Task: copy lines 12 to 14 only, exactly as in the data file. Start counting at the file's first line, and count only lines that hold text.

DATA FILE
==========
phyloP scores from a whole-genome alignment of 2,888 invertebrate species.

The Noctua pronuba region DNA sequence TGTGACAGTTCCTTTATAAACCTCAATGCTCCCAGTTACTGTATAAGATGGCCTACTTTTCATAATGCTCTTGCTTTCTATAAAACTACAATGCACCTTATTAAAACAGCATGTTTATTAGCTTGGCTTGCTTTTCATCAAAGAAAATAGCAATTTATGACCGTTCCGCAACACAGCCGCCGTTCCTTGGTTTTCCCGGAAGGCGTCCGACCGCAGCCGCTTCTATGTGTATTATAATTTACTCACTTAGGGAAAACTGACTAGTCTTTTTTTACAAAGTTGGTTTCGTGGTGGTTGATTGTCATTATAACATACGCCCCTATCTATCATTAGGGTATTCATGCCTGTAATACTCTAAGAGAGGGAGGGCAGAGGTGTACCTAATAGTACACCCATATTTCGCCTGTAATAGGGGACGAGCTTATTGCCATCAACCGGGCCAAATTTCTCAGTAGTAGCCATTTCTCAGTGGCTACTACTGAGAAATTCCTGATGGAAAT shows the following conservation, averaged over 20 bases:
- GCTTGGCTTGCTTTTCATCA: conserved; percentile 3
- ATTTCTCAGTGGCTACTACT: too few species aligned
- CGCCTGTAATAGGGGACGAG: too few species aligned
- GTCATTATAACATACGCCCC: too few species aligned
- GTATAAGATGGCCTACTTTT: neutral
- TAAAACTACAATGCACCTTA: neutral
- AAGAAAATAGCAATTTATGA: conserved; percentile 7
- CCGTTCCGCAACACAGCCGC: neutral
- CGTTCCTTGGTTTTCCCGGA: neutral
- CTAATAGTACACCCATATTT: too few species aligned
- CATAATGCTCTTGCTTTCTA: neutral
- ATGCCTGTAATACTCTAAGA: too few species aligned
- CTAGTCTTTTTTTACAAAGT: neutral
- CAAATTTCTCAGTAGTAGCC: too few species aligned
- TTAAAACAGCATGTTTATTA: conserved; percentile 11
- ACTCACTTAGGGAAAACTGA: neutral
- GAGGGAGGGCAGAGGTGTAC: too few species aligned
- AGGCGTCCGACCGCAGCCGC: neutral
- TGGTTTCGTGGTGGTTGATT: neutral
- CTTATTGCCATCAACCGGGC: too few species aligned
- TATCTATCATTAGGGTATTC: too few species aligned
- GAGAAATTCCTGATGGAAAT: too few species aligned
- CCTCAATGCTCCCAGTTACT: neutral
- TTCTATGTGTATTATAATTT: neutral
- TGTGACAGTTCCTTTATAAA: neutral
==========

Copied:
- CTAATAGTACACCCATATTT: too few species aligned
- CATAATGCTCTTGCTTTCTA: neutral
- ATGCCTGTAATACTCTAAGA: too few species aligned